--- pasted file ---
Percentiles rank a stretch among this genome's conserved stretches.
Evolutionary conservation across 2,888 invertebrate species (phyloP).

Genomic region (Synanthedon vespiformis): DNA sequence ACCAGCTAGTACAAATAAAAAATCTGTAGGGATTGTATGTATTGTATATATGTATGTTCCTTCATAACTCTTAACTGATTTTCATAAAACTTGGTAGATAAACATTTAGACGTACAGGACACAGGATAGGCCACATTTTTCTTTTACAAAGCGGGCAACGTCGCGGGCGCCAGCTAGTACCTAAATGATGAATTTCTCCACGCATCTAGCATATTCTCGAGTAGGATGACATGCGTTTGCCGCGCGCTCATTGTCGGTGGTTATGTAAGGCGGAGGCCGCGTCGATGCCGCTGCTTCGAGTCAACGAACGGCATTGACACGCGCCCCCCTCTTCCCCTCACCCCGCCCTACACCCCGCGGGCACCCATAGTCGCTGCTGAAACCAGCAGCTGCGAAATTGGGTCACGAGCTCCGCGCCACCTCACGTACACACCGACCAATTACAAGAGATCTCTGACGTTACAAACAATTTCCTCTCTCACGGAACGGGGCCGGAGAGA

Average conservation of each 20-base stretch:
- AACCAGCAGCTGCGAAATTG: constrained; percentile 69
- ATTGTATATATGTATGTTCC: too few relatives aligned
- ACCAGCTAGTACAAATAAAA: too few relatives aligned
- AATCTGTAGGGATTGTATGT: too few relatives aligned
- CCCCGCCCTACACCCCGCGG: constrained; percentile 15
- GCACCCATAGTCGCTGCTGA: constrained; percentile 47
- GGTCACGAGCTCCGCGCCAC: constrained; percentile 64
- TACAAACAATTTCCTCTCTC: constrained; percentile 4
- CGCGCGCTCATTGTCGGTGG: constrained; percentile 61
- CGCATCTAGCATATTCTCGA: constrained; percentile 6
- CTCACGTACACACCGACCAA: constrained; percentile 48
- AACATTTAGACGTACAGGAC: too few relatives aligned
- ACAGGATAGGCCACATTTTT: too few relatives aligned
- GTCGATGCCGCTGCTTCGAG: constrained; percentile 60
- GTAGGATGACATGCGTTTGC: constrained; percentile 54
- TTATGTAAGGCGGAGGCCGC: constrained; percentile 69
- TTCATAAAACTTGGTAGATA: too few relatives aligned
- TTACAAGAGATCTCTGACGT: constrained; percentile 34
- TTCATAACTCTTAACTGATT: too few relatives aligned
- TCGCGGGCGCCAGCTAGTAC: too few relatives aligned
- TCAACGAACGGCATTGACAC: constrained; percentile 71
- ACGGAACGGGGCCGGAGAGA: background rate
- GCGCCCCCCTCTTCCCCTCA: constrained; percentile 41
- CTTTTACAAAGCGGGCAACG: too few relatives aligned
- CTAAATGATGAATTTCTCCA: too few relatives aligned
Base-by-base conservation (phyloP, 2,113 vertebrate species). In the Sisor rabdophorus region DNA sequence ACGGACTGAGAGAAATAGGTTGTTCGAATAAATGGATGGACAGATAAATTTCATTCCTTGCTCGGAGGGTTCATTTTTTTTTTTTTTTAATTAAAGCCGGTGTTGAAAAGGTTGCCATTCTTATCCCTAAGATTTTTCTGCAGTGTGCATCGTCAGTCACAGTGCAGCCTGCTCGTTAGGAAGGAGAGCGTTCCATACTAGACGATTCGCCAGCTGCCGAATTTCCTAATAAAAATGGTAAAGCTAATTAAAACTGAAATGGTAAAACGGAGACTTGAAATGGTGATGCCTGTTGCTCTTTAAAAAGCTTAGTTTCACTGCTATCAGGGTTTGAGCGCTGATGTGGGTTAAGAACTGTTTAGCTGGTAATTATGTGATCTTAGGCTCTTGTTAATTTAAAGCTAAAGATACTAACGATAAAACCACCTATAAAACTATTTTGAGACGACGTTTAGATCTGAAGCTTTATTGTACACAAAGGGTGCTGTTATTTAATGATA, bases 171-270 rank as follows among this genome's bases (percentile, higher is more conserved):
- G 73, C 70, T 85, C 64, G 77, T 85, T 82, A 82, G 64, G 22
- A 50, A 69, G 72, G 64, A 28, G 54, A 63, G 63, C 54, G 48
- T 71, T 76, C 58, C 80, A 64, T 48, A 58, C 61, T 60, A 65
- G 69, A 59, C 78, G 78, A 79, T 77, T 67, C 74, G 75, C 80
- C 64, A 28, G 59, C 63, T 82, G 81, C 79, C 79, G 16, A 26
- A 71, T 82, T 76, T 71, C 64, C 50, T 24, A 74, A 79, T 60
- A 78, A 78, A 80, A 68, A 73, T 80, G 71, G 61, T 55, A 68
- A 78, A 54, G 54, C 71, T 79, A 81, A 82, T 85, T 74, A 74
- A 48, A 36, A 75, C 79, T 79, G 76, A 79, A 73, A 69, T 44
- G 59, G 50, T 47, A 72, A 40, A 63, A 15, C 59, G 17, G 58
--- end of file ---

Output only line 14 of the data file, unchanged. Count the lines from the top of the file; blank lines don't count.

- CGCATCTAGCATATTCTCGA: constrained; percentile 6